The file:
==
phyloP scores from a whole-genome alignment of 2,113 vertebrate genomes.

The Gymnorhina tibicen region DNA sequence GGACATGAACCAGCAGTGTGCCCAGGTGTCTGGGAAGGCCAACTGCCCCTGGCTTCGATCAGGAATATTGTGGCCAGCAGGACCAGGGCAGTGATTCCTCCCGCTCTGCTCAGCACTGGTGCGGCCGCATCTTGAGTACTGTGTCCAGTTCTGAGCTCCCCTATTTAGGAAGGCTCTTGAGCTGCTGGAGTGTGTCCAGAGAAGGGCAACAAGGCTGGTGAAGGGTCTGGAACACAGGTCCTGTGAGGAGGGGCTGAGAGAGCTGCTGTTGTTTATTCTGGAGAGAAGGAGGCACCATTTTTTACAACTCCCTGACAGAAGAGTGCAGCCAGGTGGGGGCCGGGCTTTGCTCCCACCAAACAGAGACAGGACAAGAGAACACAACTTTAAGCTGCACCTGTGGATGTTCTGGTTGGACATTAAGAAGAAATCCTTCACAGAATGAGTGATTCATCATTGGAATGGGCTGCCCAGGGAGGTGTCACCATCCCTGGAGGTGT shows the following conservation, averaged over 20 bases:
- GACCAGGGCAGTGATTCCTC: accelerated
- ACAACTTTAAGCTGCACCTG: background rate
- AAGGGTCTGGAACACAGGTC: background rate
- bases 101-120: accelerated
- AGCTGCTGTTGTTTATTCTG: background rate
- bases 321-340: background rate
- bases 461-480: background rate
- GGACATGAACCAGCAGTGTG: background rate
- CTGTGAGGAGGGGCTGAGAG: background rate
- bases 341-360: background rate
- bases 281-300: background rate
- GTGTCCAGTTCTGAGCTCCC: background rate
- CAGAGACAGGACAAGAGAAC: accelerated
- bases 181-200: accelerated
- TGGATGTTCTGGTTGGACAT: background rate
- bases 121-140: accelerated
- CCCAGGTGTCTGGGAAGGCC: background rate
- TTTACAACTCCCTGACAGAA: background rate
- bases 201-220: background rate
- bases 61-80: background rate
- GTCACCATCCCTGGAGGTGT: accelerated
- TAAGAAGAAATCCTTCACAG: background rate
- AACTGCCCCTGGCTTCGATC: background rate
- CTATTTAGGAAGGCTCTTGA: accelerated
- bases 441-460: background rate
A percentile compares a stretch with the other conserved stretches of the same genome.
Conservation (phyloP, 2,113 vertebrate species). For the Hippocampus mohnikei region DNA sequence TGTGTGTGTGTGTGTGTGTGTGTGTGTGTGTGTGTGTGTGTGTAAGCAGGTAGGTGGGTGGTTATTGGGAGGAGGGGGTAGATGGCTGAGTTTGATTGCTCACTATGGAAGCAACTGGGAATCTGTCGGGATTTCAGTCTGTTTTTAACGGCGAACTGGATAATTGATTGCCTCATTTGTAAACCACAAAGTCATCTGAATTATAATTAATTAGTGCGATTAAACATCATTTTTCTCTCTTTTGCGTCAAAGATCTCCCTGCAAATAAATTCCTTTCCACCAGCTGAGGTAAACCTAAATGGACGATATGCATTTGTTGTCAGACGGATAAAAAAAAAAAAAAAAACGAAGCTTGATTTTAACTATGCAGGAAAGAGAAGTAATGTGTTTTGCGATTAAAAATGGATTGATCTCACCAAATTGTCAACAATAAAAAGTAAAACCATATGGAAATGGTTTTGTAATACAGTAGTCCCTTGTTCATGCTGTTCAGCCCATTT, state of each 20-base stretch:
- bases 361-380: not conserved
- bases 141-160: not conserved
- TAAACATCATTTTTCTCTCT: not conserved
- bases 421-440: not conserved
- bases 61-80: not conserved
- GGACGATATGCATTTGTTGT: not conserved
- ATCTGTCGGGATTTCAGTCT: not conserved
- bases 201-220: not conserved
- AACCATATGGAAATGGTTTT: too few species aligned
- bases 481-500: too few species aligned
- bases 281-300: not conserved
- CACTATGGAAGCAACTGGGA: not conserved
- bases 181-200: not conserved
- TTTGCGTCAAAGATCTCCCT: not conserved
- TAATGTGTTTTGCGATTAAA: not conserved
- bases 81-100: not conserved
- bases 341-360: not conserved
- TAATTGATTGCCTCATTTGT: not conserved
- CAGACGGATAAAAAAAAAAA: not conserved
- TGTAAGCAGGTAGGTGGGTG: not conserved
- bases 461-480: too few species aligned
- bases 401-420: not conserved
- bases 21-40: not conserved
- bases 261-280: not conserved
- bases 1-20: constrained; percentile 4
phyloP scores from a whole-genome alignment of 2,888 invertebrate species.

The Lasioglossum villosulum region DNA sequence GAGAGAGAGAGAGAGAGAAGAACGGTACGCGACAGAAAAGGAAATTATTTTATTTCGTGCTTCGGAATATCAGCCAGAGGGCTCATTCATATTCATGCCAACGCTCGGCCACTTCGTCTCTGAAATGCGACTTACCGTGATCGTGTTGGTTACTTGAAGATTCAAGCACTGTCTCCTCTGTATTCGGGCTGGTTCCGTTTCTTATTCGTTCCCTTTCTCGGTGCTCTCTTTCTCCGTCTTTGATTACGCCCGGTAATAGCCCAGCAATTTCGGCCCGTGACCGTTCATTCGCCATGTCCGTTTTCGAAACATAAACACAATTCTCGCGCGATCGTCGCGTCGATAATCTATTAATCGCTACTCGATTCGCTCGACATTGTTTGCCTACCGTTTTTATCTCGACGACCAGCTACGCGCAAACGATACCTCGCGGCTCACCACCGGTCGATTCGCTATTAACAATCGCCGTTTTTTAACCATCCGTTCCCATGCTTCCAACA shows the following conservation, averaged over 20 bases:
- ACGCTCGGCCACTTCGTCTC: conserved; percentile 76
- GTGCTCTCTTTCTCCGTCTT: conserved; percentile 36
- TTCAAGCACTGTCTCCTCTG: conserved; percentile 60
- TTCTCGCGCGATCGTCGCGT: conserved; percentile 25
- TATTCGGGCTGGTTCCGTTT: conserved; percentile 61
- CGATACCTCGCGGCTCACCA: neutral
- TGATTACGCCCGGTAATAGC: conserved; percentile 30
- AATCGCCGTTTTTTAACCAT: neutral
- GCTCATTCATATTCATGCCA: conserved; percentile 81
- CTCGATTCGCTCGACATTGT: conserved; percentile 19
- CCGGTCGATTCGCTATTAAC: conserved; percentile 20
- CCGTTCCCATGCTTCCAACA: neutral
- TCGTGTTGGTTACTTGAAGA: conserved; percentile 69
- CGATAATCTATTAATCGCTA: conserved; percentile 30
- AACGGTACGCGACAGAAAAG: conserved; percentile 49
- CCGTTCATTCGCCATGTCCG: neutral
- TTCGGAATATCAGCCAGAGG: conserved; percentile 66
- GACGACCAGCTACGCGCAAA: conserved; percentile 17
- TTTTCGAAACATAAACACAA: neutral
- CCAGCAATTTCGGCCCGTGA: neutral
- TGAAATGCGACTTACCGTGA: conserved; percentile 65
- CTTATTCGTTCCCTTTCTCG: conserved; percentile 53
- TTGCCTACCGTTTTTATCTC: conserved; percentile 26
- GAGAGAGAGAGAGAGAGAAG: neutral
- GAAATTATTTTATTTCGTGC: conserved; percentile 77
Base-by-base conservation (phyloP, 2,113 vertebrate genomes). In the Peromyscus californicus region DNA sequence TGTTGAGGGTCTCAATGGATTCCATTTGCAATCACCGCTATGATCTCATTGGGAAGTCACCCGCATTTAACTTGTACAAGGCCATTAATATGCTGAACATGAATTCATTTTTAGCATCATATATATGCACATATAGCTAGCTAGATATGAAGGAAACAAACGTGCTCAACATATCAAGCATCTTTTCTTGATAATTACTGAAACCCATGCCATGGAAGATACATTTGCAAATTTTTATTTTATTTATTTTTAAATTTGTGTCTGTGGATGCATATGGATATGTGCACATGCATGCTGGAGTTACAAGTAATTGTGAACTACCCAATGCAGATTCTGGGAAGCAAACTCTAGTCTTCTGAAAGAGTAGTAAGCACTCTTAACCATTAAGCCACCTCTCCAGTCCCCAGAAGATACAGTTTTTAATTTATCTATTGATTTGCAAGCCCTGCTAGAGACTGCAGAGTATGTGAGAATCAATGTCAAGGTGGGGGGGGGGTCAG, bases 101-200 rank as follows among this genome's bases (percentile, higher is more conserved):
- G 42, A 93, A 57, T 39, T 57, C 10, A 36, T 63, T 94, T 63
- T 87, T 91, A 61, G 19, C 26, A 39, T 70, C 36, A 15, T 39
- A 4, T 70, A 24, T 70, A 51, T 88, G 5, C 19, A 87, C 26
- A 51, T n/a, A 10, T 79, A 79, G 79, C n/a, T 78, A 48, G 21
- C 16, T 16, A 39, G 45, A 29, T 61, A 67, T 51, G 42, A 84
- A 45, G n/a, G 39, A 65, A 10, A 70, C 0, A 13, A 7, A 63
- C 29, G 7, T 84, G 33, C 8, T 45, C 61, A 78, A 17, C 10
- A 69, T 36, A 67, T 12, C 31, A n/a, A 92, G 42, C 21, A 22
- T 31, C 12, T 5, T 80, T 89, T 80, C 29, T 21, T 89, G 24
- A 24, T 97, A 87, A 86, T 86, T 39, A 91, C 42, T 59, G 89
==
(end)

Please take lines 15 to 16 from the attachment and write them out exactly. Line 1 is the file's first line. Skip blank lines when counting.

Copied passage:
- CAGAGACAGGACAAGAGAAC: accelerated
- bases 181-200: accelerated